Stats & Info: Nick Collison
December, 27, 2013
By Ryan Grace and Sunny Saini | ESPN.com
Christian Petersen/Getty ImagesRussell Westbrook is out until after the All-Star break following arthroscopic knee surgery
With Westbrook on the court, the Thunder are averaging nearly seven more points and five more assists per game.
They play at a much faster pace and create more fast break opportunities, ranking second in the NBA in pace with 101.1 possessions per 48 minutes.
When Westbrook is off the court, the Thunder rank dips to 16th with 96.7 possessions per 48 minutes.
In the month of December, Westbrook and the Thunder were operating on all cylinders posting a 12-2 record before his injury.
Westbrook’s true shooting percentage of 55.3 was on pace for a career high in a given month and the Thunder’s point differential of +11.1 was by far the best in the NBA.
Kevin Durant will also miss his running mate as the two are the highest scoring duo in the NBA this season. Some of that scoring load will now be placed on the shoulders of Reggie Jackson who will be reinserted into the starting lineup.
Jackson has averaged a career-high 12.5 points per game and posted a career-best effective field goal percentage of 51 percent this season.
Much of Jackson’s success is due to his pick-and-roll efficiency as he’s become one of the league’s best scorers on pick-and-roll plays averaging 0.89 points per play (League Average: 0.73).
Which lineups work without Westbrook
Without Westbrook, head coach Scott Brooks will have to manipulate his lineup to produce the best results on both sides of the floor.
The Thunder’s most offensively efficient lineup, that didn’t include Westbrook, featured Durant, Jackson, Steven Adams, Nick Collison and Jeremy Lamb. This group averages 116.3 points per 100 possessions, the best rate among any Thunder lineup that has played at least 40 minutes together.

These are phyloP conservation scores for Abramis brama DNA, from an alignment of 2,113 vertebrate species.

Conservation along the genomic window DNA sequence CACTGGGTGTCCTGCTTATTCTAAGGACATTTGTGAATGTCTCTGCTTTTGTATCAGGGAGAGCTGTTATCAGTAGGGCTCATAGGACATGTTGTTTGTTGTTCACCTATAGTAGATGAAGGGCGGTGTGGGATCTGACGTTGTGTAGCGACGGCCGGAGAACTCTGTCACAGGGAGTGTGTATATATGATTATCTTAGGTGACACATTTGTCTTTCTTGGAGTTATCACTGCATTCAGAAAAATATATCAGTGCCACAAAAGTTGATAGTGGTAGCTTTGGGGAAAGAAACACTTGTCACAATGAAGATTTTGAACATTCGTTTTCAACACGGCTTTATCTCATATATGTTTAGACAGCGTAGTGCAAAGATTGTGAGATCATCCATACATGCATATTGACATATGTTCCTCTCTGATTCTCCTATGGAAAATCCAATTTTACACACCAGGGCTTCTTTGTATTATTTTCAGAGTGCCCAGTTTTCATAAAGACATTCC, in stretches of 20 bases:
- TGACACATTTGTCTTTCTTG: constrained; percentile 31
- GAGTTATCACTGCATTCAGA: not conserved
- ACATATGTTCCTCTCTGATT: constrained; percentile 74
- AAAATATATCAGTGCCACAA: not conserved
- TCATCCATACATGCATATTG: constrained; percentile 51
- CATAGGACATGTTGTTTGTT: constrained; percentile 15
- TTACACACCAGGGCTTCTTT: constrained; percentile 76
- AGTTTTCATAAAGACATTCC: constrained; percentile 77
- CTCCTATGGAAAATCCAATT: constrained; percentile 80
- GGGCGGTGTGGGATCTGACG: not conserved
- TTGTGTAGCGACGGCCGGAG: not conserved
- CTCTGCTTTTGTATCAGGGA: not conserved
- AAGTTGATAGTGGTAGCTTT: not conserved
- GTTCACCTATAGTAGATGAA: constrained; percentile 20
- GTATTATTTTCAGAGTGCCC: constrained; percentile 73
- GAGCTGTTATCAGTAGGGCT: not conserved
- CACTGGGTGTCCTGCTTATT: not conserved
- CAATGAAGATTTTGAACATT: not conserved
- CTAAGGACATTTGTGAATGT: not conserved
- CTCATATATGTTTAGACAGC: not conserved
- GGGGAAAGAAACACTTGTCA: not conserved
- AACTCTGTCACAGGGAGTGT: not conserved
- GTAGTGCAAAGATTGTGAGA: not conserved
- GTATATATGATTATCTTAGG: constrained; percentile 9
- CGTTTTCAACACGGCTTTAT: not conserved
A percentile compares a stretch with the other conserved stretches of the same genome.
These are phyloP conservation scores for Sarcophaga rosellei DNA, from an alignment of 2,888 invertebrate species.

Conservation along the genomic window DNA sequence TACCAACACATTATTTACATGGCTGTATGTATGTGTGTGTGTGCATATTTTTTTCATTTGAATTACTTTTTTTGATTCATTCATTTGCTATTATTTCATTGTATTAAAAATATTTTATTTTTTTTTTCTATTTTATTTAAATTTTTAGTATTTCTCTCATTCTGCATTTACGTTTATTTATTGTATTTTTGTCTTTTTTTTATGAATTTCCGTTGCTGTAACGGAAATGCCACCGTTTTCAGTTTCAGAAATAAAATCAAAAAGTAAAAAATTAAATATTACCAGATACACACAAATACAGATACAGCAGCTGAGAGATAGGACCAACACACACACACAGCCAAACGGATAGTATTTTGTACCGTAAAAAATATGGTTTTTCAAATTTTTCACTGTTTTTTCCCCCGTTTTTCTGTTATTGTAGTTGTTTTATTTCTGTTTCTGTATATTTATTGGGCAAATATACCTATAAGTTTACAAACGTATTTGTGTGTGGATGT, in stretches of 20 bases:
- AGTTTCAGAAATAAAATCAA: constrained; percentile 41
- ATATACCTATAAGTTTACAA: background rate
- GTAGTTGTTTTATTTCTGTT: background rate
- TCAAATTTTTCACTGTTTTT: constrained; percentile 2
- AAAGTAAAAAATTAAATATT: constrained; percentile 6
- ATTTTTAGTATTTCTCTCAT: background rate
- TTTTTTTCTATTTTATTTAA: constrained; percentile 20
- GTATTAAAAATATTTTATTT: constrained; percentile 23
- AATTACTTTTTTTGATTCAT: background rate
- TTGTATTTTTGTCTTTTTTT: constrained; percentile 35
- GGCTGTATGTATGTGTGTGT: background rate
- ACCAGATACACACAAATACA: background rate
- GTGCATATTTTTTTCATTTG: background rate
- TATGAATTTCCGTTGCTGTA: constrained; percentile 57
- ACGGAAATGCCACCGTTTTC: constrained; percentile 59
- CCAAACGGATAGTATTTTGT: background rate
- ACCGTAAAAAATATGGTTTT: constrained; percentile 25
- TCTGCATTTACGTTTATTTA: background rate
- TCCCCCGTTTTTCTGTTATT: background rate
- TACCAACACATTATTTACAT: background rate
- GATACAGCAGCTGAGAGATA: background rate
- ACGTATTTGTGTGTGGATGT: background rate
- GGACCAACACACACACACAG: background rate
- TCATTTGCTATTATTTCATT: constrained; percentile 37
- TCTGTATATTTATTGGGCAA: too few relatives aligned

The most defensively efficient group featured Durant, Jackson, Kendrick Perkins, Serge Ibaka, and Thabo Sefolosha who limited opponents to 78.4 points per 100 possessions.
The Thunder are 3-1 without Westbrook this season, but the numbers show they need their point guard back healthy to maximize their offense and make a legitimate run at an NBA title.
December, 19, 2012
By Justin Page & Evan Kaplan | ESPN Stats & Information
Nathaniel S. Butler/NBAE via Getty ImagesCarmelo Anthony is putting up bigger, and better, numbers this season.
The New York Knicks are coming off a loss on Monday to the Houston Rockets. They’re hoping to have Carmelo Anthony back against the Brooklyn Nets after missing the past two games with an ankle injury.
In two games this season against the Nets, Anthony has scored 80 points -- including a season-high 45 on Dec. 18.
In those two games against Brooklyn, Anthony made eight of 12 3-point attempts. Shooting behind the arc is one area of his game that has improved significantly.
Before this season, Anthony was a career 32 percent shooter behind the arc. That average has shot up to 45.5 percent (51-112) this season.
Long-range shooting isn’t the only area of Anthony’s game that has improved. He’s also shooting a career-best 46.8 percent on mid-range shots (which are 2-point field goal attempts taken outside the paint). Last season, he made just 38.9 percent from that distance.
Combined with making more than six free throws per game, Anthony’s true shooting percentage this season is 59.2, which would be the highest of his career. (True shooting percentage is a measure of shooting efficiency that takes into account field goals, three-point field goals and free throws.)
An improved True Shooting Percentage has resulted in higher efficiency from Anthony. His offensive efficiency this season is at a career-high 115.1 -- meaning the Knicks score 115.1 points per 100 possessions with him on the court. His highest offensive efficiency entering this season was 110.7 in 2008-09. When Anthony is not on the court, the Knicks efficiency drops to 102.6